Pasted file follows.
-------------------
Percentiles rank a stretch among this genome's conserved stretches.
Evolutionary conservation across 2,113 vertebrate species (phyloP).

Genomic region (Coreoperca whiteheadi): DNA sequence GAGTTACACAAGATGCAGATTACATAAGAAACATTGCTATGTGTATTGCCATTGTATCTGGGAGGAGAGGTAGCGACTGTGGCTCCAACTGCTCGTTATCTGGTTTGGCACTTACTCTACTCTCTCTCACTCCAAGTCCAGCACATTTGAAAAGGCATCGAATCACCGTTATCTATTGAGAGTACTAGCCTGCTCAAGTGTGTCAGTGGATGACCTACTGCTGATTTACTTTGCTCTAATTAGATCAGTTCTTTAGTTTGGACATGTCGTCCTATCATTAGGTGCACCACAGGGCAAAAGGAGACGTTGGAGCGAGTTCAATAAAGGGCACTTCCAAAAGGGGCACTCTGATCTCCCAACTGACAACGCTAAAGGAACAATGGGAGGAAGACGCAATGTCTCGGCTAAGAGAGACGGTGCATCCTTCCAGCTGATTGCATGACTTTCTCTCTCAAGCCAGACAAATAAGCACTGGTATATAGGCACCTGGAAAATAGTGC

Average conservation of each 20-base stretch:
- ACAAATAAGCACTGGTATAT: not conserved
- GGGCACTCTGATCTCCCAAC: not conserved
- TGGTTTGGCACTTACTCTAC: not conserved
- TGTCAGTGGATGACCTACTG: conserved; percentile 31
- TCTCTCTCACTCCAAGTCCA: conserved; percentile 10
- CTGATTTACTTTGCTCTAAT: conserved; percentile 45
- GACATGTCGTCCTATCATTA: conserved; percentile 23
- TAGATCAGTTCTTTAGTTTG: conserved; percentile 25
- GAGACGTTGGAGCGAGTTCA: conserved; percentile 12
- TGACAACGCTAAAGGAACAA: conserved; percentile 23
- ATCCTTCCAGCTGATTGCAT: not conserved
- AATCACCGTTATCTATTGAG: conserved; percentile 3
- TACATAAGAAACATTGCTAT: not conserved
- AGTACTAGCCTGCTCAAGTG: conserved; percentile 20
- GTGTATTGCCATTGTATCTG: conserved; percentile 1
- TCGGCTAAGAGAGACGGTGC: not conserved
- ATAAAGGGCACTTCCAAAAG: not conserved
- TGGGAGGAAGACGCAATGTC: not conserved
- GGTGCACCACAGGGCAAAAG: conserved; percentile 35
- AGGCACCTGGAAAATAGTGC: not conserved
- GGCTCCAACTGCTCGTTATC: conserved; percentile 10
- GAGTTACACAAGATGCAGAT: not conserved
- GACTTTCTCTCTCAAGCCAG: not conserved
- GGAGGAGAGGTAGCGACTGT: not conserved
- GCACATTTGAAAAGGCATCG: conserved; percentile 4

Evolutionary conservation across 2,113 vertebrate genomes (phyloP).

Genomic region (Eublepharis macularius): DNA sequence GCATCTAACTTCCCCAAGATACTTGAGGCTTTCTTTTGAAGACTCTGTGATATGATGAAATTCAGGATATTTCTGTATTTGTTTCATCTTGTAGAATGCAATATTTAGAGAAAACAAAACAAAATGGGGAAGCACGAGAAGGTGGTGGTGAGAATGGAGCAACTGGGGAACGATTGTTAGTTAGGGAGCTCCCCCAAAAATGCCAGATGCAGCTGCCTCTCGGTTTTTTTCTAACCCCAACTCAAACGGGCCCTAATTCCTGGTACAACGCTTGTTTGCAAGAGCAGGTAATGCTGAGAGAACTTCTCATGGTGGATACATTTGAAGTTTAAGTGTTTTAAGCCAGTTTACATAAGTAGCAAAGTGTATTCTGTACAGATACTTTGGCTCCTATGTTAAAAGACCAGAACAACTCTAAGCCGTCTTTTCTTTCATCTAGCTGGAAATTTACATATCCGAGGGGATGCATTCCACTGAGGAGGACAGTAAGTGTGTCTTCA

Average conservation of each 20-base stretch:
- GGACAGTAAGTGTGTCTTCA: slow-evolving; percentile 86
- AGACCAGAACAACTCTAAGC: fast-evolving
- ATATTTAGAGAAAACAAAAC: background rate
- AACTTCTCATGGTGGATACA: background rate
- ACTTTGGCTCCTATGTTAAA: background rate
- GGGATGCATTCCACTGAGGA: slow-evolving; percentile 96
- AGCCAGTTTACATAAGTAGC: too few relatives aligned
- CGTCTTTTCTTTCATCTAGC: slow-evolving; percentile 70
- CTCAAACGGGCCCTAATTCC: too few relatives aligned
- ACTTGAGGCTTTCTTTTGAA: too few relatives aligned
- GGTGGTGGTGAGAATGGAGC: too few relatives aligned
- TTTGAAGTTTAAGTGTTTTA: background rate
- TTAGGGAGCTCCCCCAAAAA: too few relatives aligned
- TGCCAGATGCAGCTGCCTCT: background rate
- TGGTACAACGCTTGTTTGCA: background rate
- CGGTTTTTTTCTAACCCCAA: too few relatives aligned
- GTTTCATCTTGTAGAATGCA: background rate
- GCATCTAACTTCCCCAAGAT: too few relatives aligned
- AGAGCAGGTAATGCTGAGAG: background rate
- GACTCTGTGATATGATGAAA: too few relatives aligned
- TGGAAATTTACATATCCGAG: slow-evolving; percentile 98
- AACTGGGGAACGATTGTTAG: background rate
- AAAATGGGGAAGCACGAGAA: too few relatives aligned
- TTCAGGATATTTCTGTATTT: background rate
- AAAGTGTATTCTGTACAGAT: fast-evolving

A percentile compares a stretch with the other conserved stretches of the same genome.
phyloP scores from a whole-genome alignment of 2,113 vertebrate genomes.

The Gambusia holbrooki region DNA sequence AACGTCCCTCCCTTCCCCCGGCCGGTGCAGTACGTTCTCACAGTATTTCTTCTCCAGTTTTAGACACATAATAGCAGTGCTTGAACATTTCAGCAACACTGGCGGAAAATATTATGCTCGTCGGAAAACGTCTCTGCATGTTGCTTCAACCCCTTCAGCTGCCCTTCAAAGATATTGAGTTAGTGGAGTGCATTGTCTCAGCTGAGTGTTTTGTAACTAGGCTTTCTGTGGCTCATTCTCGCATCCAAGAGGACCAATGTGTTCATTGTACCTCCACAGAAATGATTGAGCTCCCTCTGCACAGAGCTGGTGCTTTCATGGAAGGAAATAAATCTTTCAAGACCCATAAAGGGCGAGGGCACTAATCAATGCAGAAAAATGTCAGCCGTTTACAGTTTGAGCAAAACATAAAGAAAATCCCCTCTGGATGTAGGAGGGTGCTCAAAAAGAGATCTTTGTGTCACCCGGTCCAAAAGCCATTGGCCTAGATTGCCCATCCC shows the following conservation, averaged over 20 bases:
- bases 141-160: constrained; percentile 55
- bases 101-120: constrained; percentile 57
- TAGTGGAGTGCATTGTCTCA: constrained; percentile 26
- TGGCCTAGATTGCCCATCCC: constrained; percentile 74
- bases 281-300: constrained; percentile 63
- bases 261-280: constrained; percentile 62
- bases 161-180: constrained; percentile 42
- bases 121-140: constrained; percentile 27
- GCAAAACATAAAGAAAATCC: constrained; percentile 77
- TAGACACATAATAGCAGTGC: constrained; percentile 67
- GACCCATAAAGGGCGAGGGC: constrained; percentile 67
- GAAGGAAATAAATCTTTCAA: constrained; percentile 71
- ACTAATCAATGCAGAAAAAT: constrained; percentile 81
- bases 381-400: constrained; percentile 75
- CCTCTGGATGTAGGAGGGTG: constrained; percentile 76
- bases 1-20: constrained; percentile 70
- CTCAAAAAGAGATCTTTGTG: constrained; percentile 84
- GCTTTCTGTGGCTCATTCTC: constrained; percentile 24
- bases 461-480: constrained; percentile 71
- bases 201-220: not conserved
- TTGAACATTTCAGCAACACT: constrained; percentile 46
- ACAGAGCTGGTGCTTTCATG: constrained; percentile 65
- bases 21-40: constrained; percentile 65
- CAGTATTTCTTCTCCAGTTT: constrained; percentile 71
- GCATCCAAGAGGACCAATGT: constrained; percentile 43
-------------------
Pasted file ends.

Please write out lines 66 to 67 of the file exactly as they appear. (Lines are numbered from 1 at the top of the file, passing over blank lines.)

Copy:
- bases 261-280: constrained; percentile 62
- bases 161-180: constrained; percentile 42